Limited internet back in Kashmir; social media ban stays


Limited internet access was restored in Jammu and Kashmir on Saturday, January 25, ending nearly six months of being cut-off from the online world, after Prime Minister Narendra Modi withdrew the Muslim majority region’s autonomy.

Access will be limited to about 300 “whitelisted” websites and internet speed would remain low, the local Jammu and Kashmir government said in a notice.

However, social media applications that allow “peer to peer” communication would continue to be banned, it said.

The internet shutdown in Kashmir, which has lasted for more than 150 days, is the longest such outage in any democracy, according to the digital rights group Access Now.

The decision to restore internet access will be reviewed on January 31 and it will be decided then whether to keep it open or block access again, the notice added.

The move to restore the services comes days after the Supreme Court of India ordered the curbs to be reversed, saying that freedom of internet access is a fundamental right and that its indefinite suspension is illegal.

Modi’s Hindu-nationalist government has frequently used internet shutdowns as a tool to quell dissent in troubled parts of the country.

It has argued that the blackout was needed to maintain order in the Himalayan region where security forces have been fighting a long-running separatist insurgency encouraged by neighbouring Pakistan.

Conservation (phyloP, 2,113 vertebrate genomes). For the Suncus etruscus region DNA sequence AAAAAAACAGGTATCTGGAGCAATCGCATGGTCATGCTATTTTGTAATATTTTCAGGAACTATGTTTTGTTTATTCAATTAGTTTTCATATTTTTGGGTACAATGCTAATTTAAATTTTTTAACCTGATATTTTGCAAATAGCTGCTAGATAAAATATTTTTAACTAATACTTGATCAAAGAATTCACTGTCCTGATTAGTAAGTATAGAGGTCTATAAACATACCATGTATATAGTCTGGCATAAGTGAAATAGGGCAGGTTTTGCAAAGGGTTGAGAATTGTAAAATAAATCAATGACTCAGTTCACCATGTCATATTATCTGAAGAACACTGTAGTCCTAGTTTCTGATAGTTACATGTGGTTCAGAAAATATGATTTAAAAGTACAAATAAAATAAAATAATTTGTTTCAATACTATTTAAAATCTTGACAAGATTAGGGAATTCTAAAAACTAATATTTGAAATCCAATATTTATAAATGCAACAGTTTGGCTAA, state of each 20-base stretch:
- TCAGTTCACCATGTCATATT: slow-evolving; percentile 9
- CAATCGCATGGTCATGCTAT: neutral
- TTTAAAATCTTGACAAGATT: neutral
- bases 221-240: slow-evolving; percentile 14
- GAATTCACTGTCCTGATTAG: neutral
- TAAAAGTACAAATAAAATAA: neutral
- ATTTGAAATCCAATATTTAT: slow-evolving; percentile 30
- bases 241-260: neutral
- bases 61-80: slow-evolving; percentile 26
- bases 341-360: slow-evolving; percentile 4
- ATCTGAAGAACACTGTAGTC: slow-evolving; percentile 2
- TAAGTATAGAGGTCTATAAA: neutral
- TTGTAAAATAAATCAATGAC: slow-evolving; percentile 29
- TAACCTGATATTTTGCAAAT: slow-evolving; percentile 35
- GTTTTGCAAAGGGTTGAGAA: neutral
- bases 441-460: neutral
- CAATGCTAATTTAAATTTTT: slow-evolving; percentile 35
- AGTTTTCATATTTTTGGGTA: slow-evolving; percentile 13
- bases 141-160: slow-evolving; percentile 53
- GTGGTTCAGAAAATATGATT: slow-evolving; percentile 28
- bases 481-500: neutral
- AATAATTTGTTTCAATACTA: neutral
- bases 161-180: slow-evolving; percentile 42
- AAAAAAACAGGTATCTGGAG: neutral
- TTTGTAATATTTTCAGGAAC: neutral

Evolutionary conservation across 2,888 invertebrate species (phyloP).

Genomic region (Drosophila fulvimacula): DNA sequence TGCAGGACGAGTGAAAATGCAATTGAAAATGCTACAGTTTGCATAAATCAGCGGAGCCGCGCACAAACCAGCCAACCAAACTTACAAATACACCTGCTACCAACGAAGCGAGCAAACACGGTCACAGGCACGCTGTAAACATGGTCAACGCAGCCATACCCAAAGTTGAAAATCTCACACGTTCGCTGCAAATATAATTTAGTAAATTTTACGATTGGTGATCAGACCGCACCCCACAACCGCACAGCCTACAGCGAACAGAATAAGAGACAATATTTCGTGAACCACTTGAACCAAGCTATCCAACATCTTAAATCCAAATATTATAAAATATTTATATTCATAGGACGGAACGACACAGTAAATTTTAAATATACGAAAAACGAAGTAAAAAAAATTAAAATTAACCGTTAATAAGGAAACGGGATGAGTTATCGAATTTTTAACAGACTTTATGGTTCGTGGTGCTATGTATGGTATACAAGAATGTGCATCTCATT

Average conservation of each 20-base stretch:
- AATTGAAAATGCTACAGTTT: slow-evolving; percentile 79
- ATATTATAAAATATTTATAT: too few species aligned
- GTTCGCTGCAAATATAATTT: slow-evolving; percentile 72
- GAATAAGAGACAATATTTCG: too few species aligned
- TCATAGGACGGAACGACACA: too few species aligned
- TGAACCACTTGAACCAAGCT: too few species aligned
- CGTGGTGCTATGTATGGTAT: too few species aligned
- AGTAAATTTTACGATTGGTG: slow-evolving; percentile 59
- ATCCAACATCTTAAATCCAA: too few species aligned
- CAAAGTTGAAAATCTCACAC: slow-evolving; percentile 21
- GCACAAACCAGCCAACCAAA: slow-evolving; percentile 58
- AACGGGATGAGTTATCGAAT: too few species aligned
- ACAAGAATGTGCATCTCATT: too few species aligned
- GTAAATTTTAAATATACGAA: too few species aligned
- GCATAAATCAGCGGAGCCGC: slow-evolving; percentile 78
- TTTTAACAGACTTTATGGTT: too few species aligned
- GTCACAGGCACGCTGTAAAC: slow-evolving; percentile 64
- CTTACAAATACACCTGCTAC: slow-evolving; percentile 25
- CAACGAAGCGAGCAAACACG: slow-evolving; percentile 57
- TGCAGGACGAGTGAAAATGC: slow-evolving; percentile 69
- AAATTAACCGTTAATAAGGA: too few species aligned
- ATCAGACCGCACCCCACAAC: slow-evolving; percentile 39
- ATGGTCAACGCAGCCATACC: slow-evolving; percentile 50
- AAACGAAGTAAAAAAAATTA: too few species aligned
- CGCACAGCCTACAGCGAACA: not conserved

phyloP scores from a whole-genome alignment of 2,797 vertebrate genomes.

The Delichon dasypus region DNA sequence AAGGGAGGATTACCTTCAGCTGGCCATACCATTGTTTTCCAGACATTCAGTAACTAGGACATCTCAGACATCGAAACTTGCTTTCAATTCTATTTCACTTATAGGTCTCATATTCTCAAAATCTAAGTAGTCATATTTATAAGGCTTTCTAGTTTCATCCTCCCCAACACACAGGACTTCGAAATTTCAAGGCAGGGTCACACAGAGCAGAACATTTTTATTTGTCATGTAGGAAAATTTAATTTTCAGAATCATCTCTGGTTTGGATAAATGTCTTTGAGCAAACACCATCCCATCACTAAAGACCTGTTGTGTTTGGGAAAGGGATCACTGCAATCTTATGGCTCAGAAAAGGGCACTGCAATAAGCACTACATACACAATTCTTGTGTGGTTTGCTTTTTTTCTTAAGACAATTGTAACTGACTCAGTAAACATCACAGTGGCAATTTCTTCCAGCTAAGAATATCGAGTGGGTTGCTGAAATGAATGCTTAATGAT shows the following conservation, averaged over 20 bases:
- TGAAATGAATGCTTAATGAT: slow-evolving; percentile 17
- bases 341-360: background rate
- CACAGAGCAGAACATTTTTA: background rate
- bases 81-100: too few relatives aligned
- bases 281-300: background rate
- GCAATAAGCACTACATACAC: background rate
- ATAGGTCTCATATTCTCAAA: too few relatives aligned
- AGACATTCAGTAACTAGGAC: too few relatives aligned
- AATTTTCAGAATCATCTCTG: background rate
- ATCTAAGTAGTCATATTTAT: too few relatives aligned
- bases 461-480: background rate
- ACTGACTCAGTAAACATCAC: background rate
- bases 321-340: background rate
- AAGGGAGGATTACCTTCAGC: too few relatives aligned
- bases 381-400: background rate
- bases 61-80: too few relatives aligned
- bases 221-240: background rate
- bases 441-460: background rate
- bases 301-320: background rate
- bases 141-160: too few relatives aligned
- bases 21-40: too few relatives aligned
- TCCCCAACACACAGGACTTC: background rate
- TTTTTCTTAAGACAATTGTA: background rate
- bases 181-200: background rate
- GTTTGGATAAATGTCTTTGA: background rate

The internet lockdown in Kashmir since August 5 has severely disrupted the lives of millions, affecting everything from college admissions to bank payments and businesses filing tax returns.

Access will be allowed temporarily to the websites of banks including State Bank of India and HDFC, educational institutions, news, entertainment sites including Amazon Prime, travel, utilities and food delivery apps such as Swiggy and Zomato as well as email and search engines including Google and Yahoo.

While the local government restored limited internet service in some parts of the region earlier in January, some people are still struggling to get online.

NasirNabi, a student from Kupwara district, where some services were restored, is pursuing a master’s degree through a distance learning course and has been unable to access the university’s website.

Because of the slow internet speed, the 23-year-old has not been able to download the study material or get information about any examinations.

Shameem Ahmad, a shopkeeper from the same region, said he has found it difficult to complete bank transactions as the internet speed is very slow and most of the times it fails to process the request. (Source: Bangkok Post)